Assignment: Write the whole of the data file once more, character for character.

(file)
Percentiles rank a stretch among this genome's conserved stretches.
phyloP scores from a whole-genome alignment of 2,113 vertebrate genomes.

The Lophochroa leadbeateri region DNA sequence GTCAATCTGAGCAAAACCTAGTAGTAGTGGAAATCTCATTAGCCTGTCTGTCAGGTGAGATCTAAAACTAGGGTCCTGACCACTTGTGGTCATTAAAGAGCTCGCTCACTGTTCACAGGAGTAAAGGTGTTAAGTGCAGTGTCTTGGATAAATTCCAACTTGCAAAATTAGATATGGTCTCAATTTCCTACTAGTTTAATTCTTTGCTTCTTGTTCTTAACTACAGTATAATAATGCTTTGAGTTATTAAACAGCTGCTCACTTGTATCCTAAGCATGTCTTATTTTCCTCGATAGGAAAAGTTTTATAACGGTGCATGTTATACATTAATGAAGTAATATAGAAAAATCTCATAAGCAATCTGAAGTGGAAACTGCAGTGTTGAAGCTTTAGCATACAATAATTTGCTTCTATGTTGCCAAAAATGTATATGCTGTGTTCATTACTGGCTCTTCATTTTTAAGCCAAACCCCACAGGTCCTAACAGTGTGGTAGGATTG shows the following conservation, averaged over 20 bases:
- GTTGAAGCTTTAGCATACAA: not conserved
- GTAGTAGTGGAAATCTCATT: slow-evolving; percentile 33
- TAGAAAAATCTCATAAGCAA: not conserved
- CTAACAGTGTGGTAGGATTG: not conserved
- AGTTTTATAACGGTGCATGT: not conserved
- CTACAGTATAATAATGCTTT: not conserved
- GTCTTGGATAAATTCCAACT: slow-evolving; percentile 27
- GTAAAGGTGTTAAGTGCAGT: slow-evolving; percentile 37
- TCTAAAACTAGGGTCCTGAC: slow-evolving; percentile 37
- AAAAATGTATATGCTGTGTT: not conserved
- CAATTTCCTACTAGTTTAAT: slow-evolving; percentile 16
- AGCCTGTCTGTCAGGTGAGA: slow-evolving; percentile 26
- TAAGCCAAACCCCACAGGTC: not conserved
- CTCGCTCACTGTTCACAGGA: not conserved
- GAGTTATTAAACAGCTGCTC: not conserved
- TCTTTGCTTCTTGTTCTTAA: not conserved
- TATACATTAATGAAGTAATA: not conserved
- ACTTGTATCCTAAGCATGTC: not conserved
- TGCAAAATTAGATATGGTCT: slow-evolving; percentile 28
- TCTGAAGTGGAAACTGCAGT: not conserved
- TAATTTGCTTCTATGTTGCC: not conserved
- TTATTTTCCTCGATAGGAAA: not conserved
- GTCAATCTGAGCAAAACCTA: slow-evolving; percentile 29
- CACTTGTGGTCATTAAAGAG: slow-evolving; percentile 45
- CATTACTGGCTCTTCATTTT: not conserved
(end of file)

Percentiles rank a stretch among this genome's conserved stretches.
phyloP scores from a whole-genome alignment of 2,113 vertebrate genomes.

The Lophochroa leadbeateri region DNA sequence GTCAATCTGAGCAAAACCTAGTAGTAGTGGAAATCTCATTAGCCTGTCTGTCAGGTGAGATCTAAAACTAGGGTCCTGACCACTTGTGGTCATTAAAGAGCTCGCTCACTGTTCACAGGAGTAAAGGTGTTAAGTGCAGTGTCTTGGATAAATTCCAACTTGCAAAATTAGATATGGTCTCAATTTCCTACTAGTTTAATTCTTTGCTTCTTGTTCTTAACTACAGTATAATAATGCTTTGAGTTATTAAACAGCTGCTCACTTGTATCCTAAGCATGTCTTATTTTCCTCGATAGGAAAAGTTTTATAACGGTGCATGTTATACATTAATGAAGTAATATAGAAAAATCTCATAAGCAATCTGAAGTGGAAACTGCAGTGTTGAAGCTTTAGCATACAATAATTTGCTTCTATGTTGCCAAAAATGTATATGCTGTGTTCATTACTGGCTCTTCATTTTTAAGCCAAACCCCACAGGTCCTAACAGTGTGGTAGGATTG shows the following conservation, averaged over 20 bases:
- GTTGAAGCTTTAGCATACAA: not conserved
- GTAGTAGTGGAAATCTCATT: slow-evolving; percentile 33
- TAGAAAAATCTCATAAGCAA: not conserved
- CTAACAGTGTGGTAGGATTG: not conserved
- AGTTTTATAACGGTGCATGT: not conserved
- CTACAGTATAATAATGCTTT: not conserved
- GTCTTGGATAAATTCCAACT: slow-evolving; percentile 27
- GTAAAGGTGTTAAGTGCAGT: slow-evolving; percentile 37
- TCTAAAACTAGGGTCCTGAC: slow-evolving; percentile 37
- AAAAATGTATATGCTGTGTT: not conserved
- CAATTTCCTACTAGTTTAAT: slow-evolving; percentile 16
- AGCCTGTCTGTCAGGTGAGA: slow-evolving; percentile 26
- TAAGCCAAACCCCACAGGTC: not conserved
- CTCGCTCACTGTTCACAGGA: not conserved
- GAGTTATTAAACAGCTGCTC: not conserved
- TCTTTGCTTCTTGTTCTTAA: not conserved
- TATACATTAATGAAGTAATA: not conserved
- ACTTGTATCCTAAGCATGTC: not conserved
- TGCAAAATTAGATATGGTCT: slow-evolving; percentile 28
- TCTGAAGTGGAAACTGCAGT: not conserved
- TAATTTGCTTCTATGTTGCC: not conserved
- TTATTTTCCTCGATAGGAAA: not conserved
- GTCAATCTGAGCAAAACCTA: slow-evolving; percentile 29
- CACTTGTGGTCATTAAAGAG: slow-evolving; percentile 45
- CATTACTGGCTCTTCATTTT: not conserved